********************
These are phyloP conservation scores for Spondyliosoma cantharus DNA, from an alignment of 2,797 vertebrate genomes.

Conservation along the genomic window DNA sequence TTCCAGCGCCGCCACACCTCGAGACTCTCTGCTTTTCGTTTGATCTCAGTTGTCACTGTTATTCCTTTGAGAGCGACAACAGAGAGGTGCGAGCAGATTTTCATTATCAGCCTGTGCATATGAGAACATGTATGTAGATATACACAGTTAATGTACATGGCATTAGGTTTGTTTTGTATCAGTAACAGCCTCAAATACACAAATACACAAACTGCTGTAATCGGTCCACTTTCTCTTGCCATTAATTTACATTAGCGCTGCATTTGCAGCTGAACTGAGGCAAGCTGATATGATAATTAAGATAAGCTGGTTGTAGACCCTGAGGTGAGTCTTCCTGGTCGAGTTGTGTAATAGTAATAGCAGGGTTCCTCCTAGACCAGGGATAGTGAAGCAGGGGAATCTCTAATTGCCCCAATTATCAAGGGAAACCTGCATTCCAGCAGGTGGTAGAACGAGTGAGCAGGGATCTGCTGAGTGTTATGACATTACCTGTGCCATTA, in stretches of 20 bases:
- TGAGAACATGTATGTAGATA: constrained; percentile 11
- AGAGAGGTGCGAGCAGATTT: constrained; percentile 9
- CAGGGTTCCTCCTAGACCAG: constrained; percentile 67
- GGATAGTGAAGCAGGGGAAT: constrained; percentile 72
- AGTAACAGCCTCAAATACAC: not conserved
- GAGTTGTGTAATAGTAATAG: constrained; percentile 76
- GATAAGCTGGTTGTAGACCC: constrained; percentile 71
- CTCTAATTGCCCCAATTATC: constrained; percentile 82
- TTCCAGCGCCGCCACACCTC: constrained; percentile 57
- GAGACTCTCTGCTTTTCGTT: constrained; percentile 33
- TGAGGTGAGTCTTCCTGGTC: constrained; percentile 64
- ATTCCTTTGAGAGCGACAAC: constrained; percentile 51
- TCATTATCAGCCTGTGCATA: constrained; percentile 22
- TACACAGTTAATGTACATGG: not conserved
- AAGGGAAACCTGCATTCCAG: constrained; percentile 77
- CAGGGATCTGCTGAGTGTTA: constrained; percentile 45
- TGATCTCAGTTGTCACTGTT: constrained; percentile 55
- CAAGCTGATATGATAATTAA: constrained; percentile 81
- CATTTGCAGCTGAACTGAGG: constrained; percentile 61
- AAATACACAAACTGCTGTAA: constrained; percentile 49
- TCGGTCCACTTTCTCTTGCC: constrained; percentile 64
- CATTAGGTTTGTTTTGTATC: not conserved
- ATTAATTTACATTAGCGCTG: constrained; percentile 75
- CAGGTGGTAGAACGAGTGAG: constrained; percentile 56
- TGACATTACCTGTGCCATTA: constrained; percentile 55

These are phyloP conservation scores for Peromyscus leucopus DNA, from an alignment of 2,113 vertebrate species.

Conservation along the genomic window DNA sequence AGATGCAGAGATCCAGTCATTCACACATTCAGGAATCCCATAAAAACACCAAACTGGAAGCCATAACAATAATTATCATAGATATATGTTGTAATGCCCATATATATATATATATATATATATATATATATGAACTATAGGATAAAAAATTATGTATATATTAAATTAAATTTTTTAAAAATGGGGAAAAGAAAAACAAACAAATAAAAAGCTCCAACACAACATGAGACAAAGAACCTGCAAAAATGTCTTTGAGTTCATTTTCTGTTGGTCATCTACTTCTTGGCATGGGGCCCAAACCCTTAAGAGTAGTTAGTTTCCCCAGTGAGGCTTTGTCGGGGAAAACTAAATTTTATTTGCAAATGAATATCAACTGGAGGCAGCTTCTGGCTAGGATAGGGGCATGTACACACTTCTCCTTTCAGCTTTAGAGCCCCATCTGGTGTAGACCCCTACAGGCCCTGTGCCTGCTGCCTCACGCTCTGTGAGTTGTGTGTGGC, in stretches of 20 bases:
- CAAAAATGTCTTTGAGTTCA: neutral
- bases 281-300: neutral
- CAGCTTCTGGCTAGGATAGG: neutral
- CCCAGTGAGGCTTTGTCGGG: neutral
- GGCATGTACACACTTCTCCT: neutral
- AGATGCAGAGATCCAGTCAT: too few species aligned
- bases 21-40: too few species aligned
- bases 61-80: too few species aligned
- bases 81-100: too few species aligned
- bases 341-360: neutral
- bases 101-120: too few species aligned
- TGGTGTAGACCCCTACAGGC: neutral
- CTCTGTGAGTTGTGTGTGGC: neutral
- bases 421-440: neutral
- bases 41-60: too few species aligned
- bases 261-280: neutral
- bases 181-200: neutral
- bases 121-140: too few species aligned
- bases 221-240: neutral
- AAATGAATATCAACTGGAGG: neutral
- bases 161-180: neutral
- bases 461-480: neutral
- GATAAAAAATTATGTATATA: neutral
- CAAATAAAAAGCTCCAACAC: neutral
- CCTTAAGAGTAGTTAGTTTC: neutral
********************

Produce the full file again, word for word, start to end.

These are phyloP conservation scores for Spondyliosoma cantharus DNA, from an alignment of 2,797 vertebrate genomes.

Conservation along the genomic window DNA sequence TTCCAGCGCCGCCACACCTCGAGACTCTCTGCTTTTCGTTTGATCTCAGTTGTCACTGTTATTCCTTTGAGAGCGACAACAGAGAGGTGCGAGCAGATTTTCATTATCAGCCTGTGCATATGAGAACATGTATGTAGATATACACAGTTAATGTACATGGCATTAGGTTTGTTTTGTATCAGTAACAGCCTCAAATACACAAATACACAAACTGCTGTAATCGGTCCACTTTCTCTTGCCATTAATTTACATTAGCGCTGCATTTGCAGCTGAACTGAGGCAAGCTGATATGATAATTAAGATAAGCTGGTTGTAGACCCTGAGGTGAGTCTTCCTGGTCGAGTTGTGTAATAGTAATAGCAGGGTTCCTCCTAGACCAGGGATAGTGAAGCAGGGGAATCTCTAATTGCCCCAATTATCAAGGGAAACCTGCATTCCAGCAGGTGGTAGAACGAGTGAGCAGGGATCTGCTGAGTGTTATGACATTACCTGTGCCATTA, in stretches of 20 bases:
- TGAGAACATGTATGTAGATA: constrained; percentile 11
- AGAGAGGTGCGAGCAGATTT: constrained; percentile 9
- CAGGGTTCCTCCTAGACCAG: constrained; percentile 67
- GGATAGTGAAGCAGGGGAAT: constrained; percentile 72
- AGTAACAGCCTCAAATACAC: not conserved
- GAGTTGTGTAATAGTAATAG: constrained; percentile 76
- GATAAGCTGGTTGTAGACCC: constrained; percentile 71
- CTCTAATTGCCCCAATTATC: constrained; percentile 82
- TTCCAGCGCCGCCACACCTC: constrained; percentile 57
- GAGACTCTCTGCTTTTCGTT: constrained; percentile 33
- TGAGGTGAGTCTTCCTGGTC: constrained; percentile 64
- ATTCCTTTGAGAGCGACAAC: constrained; percentile 51
- TCATTATCAGCCTGTGCATA: constrained; percentile 22
- TACACAGTTAATGTACATGG: not conserved
- AAGGGAAACCTGCATTCCAG: constrained; percentile 77
- CAGGGATCTGCTGAGTGTTA: constrained; percentile 45
- TGATCTCAGTTGTCACTGTT: constrained; percentile 55
- CAAGCTGATATGATAATTAA: constrained; percentile 81
- CATTTGCAGCTGAACTGAGG: constrained; percentile 61
- AAATACACAAACTGCTGTAA: constrained; percentile 49
- TCGGTCCACTTTCTCTTGCC: constrained; percentile 64
- CATTAGGTTTGTTTTGTATC: not conserved
- ATTAATTTACATTAGCGCTG: constrained; percentile 75
- CAGGTGGTAGAACGAGTGAG: constrained; percentile 56
- TGACATTACCTGTGCCATTA: constrained; percentile 55

These are phyloP conservation scores for Peromyscus leucopus DNA, from an alignment of 2,113 vertebrate species.

Conservation along the genomic window DNA sequence AGATGCAGAGATCCAGTCATTCACACATTCAGGAATCCCATAAAAACACCAAACTGGAAGCCATAACAATAATTATCATAGATATATGTTGTAATGCCCATATATATATATATATATATATATATATATATGAACTATAGGATAAAAAATTATGTATATATTAAATTAAATTTTTTAAAAATGGGGAAAAGAAAAACAAACAAATAAAAAGCTCCAACACAACATGAGACAAAGAACCTGCAAAAATGTCTTTGAGTTCATTTTCTGTTGGTCATCTACTTCTTGGCATGGGGCCCAAACCCTTAAGAGTAGTTAGTTTCCCCAGTGAGGCTTTGTCGGGGAAAACTAAATTTTATTTGCAAATGAATATCAACTGGAGGCAGCTTCTGGCTAGGATAGGGGCATGTACACACTTCTCCTTTCAGCTTTAGAGCCCCATCTGGTGTAGACCCCTACAGGCCCTGTGCCTGCTGCCTCACGCTCTGTGAGTTGTGTGTGGC, in stretches of 20 bases:
- CAAAAATGTCTTTGAGTTCA: neutral
- bases 281-300: neutral
- CAGCTTCTGGCTAGGATAGG: neutral
- CCCAGTGAGGCTTTGTCGGG: neutral
- GGCATGTACACACTTCTCCT: neutral
- AGATGCAGAGATCCAGTCAT: too few species aligned
- bases 21-40: too few species aligned
- bases 61-80: too few species aligned
- bases 81-100: too few species aligned
- bases 341-360: neutral
- bases 101-120: too few species aligned
- TGGTGTAGACCCCTACAGGC: neutral
- CTCTGTGAGTTGTGTGTGGC: neutral
- bases 421-440: neutral
- bases 41-60: too few species aligned
- bases 261-280: neutral
- bases 181-200: neutral
- bases 121-140: too few species aligned
- bases 221-240: neutral
- AAATGAATATCAACTGGAGG: neutral
- bases 161-180: neutral
- bases 461-480: neutral
- GATAAAAAATTATGTATATA: neutral
- CAAATAAAAAGCTCCAACAC: neutral
- CCTTAAGAGTAGTTAGTTTC: neutral